The theory suggests that the more skills that are involved, the higher the gap between primary matches and secondary matches. Combing the globe for candidates allegedly increases the chances of a better match. However, it may reduce the chance of a citizen being hired even though on the average their skills are on par. In other words, having a wider choice reduces the chances of a citizen being the best candidate due to probability field increase alone rather than lack of skills on the citizen's part.

A comparable analogy would be the opening of Jewelry store B next to the existing Jewelry store A. Even though store A may have similar prices and selection, their sales will still likely slide downward. A given customer will now purchase from the new store B half the time. Unless more customers in total come to the area, store A sales will be cut in half.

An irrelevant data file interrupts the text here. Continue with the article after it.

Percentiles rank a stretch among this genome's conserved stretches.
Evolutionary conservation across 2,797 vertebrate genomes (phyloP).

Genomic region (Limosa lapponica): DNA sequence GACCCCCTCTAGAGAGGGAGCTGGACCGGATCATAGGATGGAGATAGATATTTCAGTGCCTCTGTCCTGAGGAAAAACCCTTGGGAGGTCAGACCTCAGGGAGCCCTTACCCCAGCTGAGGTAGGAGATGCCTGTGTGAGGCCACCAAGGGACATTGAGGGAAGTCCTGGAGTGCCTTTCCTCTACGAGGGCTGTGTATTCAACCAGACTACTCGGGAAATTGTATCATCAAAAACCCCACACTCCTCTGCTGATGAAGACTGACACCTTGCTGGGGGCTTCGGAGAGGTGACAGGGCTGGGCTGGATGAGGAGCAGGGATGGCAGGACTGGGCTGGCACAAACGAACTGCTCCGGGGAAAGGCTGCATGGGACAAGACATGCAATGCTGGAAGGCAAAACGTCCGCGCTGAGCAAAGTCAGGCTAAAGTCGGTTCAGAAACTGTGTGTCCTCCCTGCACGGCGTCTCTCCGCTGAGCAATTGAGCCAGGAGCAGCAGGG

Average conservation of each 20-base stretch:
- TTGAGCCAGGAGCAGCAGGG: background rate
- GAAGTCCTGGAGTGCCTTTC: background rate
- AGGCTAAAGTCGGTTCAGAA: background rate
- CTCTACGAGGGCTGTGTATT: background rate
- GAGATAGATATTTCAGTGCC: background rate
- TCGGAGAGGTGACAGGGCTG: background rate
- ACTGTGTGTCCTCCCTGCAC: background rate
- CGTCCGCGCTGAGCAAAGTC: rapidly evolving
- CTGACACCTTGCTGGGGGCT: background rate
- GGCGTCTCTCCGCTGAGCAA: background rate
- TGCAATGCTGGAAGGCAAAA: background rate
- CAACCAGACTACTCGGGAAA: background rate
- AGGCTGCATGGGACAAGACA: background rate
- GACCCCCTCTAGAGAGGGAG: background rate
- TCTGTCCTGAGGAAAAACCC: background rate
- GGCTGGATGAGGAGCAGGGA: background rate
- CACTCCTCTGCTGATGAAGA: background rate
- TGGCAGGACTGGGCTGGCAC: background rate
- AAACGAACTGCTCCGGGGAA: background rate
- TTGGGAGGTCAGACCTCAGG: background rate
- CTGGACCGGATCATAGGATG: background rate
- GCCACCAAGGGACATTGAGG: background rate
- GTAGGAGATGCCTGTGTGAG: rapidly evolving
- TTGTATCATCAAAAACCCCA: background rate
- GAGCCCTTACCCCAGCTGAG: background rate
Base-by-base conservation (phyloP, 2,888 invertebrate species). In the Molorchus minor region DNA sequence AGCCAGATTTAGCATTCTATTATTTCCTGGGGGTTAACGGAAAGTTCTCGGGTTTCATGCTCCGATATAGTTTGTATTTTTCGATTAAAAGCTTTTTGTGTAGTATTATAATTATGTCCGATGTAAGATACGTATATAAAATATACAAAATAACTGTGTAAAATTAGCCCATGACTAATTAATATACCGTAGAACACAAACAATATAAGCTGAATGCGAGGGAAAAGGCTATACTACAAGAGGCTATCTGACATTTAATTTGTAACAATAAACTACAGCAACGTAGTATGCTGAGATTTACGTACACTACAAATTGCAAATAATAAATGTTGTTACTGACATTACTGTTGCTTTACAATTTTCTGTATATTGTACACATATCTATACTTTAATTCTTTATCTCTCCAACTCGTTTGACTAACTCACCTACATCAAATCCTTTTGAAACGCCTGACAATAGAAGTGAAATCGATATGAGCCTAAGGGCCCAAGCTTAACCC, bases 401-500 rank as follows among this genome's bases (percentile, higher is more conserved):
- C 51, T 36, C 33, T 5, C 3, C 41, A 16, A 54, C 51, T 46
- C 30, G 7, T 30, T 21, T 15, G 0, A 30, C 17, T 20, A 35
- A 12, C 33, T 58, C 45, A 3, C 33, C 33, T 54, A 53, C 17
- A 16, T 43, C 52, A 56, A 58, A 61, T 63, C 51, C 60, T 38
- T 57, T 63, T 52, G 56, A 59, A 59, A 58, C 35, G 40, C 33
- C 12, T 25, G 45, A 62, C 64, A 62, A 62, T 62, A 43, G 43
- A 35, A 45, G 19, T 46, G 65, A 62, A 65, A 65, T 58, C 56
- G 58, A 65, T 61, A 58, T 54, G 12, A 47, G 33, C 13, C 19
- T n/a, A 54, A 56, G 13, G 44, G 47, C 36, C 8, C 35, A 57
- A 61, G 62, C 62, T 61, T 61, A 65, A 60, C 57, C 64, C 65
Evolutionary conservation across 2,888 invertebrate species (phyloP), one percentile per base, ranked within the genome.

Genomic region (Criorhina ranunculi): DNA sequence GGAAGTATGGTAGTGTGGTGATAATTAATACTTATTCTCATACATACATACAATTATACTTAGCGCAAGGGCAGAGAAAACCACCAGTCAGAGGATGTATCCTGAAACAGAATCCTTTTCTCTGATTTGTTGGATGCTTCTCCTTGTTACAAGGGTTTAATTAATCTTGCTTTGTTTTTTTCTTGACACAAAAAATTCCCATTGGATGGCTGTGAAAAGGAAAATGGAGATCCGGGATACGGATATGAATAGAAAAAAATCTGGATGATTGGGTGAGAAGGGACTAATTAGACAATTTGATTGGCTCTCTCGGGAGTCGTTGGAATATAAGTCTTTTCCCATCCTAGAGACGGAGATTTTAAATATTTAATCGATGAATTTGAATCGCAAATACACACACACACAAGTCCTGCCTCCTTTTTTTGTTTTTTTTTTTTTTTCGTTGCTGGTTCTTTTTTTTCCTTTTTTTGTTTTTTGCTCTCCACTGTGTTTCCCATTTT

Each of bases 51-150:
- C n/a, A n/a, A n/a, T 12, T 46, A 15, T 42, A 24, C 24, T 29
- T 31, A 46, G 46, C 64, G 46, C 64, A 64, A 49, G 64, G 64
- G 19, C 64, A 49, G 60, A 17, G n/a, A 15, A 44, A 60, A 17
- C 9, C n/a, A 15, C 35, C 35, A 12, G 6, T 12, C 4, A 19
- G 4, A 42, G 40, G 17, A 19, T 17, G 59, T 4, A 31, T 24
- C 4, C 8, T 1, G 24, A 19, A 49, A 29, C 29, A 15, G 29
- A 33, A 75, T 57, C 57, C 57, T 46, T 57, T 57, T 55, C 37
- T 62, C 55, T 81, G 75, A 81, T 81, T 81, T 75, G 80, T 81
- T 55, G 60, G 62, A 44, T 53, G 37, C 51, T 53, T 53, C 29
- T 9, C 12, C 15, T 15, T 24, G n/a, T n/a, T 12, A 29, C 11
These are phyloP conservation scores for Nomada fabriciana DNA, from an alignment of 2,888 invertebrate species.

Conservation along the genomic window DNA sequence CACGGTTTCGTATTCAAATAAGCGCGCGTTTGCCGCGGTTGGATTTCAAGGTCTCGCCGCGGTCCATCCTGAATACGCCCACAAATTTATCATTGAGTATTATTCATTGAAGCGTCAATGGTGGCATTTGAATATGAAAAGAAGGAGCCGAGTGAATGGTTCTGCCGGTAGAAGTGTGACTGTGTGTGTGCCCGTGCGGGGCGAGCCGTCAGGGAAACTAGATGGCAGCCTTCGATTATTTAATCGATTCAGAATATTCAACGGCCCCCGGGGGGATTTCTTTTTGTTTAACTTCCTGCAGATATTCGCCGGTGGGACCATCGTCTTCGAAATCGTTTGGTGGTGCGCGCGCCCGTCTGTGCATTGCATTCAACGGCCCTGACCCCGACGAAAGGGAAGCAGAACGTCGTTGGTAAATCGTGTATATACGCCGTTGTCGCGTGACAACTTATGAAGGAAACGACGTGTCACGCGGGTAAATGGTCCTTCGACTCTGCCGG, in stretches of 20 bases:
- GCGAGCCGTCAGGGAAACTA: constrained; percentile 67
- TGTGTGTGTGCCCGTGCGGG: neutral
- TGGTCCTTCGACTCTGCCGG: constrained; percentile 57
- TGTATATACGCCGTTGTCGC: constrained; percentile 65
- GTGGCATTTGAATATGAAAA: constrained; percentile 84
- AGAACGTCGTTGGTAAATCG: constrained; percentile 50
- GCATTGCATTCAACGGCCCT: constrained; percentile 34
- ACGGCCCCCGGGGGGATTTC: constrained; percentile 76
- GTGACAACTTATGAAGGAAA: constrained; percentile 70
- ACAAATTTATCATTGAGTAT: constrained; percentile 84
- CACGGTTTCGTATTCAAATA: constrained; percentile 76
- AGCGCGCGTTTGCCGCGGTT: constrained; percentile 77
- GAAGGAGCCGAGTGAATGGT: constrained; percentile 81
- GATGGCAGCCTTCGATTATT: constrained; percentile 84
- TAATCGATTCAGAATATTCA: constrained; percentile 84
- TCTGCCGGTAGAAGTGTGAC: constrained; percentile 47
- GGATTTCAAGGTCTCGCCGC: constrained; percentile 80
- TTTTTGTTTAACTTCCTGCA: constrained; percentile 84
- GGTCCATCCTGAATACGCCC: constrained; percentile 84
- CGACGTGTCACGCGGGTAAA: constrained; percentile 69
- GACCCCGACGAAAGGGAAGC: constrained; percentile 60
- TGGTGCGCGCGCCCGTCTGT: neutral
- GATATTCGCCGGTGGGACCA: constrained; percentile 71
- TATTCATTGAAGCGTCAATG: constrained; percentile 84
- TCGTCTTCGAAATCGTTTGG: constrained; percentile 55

Ah yes... the American Scream.

Stuck on Zero's picture

Guess which ones of the applicants got the jobs?  The ones with the big tits.

 

Rubbish's picture

I make homemade ice cream every few days and chocolate syrup as needed. I could Ice that job op.

giggler321's picture

PRESS ANY KEY TO CONTINUE

 

WHERE'S THE ANY KEY?

FrankDrakman's picture

There are two counter-arguments to your screed, one historical, the other moral.

First, the historical. As I've noted at ZH many times, the US and Canada were unique among developed nations in that they were spared all the physical pounding of WWII (Oz and NZ were just too small and remote to count in 1946). Unlike Britain, France, Germany, Japan, Russia, etc., they didn't have to rebuild roads or factories or houses. This gave North American labour a huge advantage, and until Europe caught up in the 1960's, American workers ruled the roost. However, technological advances such as shipping containers and long distance competition were beginning to erode some of that advantage; it became possible to bring manufactured goods in from off-shore at competitive pricing. It started with European luxury goods - French wines, UK crystal, German cars - and moved on from there. As the PC/Internet revolution took hold, it became almost as easy to co-ordinate a global enterprise as it was a local one, and with the refinement of 'just-in-time' manufacturing, one's supply chain could easily involve the planet.